Setting a video game in Alaska will encourage any developer to add a drizzle of the chilly white stuff to the surroundings, but few are as atmospheric as Metal Gear Solid’s lonely Snowfield. Technically not a ‘level’ (the game has none to speak of), Snowfield sees our hero Solid Snake come face-to-face – or, more accurately, scope-to-scope – with the game’s quintessential hot tamale Sniper Wolf. The game is lonely enough with nothing but Snake’s incessantly ringing Codec to keep you company, but add this giant expanse of death-filled doom and gloom and you’re onto a wintry winner. It’s the perfect setting for a cold and calculated battle to the death, and as Sniper Wolf chokes on the bloody remnants of her own lung (SPOILERS!), the gently glittering snow sort of makes it all poetic, haunting, and beautiful. Sort of.


3 – Freezeezy Peak (Banjo-Kazooie)

Do you wanna build a snowman? A 3,000ft tall, pipe-smoking, scarf-wearing snowman?

Released – 1998
Platform – Nintendo 64
Genre – Platform / Adventure
Did you know… The entrance to Freezeezy Peak looks like an advent calendar, which introduces the wintry/Christmas theme of the level before the player enters. Banjo originally appeared in Diddy Kong Racing, and was only teamed up with Kazooie as the developers wanted him to be able to double-jump and, at times, run quickly.

A giant snowman. A sledging bear. Christmas presents. Ice. What more does a winter level need?! For the festive music alone, this level couldn’t miss a place on my list: the sleigh-bell punctuating the quaintly frosty theme still makes me feel warm inside like a good winter’s soup. With its mixture of hilarious characters, murderous snowmen named Sir Slush, and the chance to play as a frickin’ walrus, this stage will always have a place in my heart…even if it was oddly similar to – though a thousand times better than – Snowman’s Land on Super Mario 64.


2 – Winter (The Last of Us)

I’m still recovering from the emotional scarring caused by The Last of Us. Incredible story, especially in the Winter chapter

Released – 2013
Platform – Playstation 3
Genre – Action-adventure / Survival horror
Did you know… If you’ve played the game, you’ll remember the bit with the giraffes. What you may not have noticed, however, is their continual usage prior to this in the game too. They can be found almost everywhere that a child is present or would have been present, and seem to represent innocence or hope. Deep.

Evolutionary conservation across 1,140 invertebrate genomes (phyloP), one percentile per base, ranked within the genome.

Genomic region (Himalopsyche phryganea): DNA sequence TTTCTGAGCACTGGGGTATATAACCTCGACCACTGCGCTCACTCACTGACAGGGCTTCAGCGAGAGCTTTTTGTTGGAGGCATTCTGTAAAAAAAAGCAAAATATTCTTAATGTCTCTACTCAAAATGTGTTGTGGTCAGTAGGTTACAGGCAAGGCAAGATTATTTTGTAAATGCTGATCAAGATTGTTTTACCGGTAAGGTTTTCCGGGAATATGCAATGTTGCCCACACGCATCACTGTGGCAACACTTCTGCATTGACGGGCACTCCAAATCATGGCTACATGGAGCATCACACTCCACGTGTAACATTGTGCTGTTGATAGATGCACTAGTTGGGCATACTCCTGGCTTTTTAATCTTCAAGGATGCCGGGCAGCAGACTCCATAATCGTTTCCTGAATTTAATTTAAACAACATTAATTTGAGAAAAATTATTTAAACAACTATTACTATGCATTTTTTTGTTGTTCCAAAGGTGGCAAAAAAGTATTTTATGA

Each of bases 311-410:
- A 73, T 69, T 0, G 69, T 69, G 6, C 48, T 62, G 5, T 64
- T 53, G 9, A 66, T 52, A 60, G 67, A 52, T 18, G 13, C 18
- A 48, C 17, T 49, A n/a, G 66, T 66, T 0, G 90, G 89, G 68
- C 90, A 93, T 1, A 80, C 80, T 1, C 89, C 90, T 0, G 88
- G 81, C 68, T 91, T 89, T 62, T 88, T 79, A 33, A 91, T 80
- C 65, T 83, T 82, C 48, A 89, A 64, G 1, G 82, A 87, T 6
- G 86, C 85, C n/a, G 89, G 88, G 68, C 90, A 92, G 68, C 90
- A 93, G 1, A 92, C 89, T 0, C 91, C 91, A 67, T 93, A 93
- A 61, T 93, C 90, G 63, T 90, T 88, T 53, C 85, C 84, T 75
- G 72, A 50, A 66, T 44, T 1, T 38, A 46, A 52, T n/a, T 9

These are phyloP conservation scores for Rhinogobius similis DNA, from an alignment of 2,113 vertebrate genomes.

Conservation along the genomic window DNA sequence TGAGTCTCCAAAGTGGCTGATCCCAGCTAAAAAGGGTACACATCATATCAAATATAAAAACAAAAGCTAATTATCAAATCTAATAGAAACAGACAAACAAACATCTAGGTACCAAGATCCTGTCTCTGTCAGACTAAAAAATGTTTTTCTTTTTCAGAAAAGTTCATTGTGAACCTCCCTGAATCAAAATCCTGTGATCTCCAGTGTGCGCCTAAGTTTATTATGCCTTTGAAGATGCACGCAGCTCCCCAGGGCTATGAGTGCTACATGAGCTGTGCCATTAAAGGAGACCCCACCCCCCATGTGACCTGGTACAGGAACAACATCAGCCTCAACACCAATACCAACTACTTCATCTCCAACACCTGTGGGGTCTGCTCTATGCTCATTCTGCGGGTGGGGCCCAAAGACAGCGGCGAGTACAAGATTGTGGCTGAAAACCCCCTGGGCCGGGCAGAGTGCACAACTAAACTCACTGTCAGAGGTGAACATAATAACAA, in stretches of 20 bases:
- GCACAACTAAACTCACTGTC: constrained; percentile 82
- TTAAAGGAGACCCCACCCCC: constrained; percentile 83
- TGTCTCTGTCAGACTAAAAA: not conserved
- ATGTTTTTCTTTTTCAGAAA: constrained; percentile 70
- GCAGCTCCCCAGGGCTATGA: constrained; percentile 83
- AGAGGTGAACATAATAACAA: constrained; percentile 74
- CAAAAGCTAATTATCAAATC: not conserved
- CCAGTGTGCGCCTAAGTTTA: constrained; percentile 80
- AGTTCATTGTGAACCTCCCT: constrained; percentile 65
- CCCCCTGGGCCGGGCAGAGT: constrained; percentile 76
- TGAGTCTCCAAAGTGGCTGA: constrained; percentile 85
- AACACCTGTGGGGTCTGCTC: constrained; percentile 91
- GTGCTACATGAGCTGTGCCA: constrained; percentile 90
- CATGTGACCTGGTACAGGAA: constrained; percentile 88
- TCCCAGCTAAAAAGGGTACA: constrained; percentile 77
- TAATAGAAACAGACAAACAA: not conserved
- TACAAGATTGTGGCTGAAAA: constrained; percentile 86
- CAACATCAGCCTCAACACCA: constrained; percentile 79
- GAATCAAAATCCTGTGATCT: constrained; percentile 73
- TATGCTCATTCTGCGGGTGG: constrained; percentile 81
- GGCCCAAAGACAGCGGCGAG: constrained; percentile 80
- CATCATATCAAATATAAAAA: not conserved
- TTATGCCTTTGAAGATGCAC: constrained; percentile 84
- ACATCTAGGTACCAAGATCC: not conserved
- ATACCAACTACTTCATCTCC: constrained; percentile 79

The thought of being lost and stranded in a freezing cold place is enough to scare most of us to death, and The Last of Us perfectly captures that feeling in the winter section of the story. The game puts you in control of Ellie, the game’s young female character, rather than Joel which really cranks up the emotion and fear in this section specifically. The camera freezes should you stay still for too long during her escape in the blizzard, and the conclusion to the chapter is both disturbing and satisfying. What Banjo does for cute and cuddly, The Last of Us does for terrifying and traumatic. Every snow-covered step you take in the game feels like a real-life step into a terrible nightmare; the winter portrayed here is one of the most stark I can remember in a video game, period.


1 – Cool, Cool Mountain (Super Mario 64)

Cool, Cool Mountain

Released – 1996
Platform – Nintendo 64
Genre – Platformer
Did you know… You get a Power Star for collecting 100-coins in the game, but you can actually only ever receive a maximum coin score of 255 per level, even though you can physically collect more! Sounds like a secret government tax to me…

It had to be number one. It simply had to be number one. Think about it! You can slide down a snowy mountain ON YOUR BUM. You can make like Santa and go down a chimney. Inside the chimney, there’s a GIANT ICE SLIDE, and a fat-ass penguin to race against. There’s a talking snowman. AND, of all things, you can dive head-first off the mountain, and bury ol’ Mazza neck-deep in snow when he lands, leaving his podgy-little legs a-wigglin’! The whole experience is glorious, and epitomises how detailed and brilliant Mario games really can be. The music is magical too, with a frolickingly-festive feel to it.

If all of those reasons weren’t enough to convince you that Cool, Cool Mountain is the cool coolest winter level of all time, I have one more reason. What really swayed it for me was the fact you can get your own back on those devil-creature penguins from Sherbet Land by – dare I say it? – THROWING THEIR CHILD OFF THE MOUNTAIN TOP…

I feel no shame. Winter is a cold place.

Whilst Adam Smith faces charges for penguin murder, please feel free to tell us your fondest memories of wintry levels in the comments below. Until next time, this has been Gimme 5.

Merry Christmas!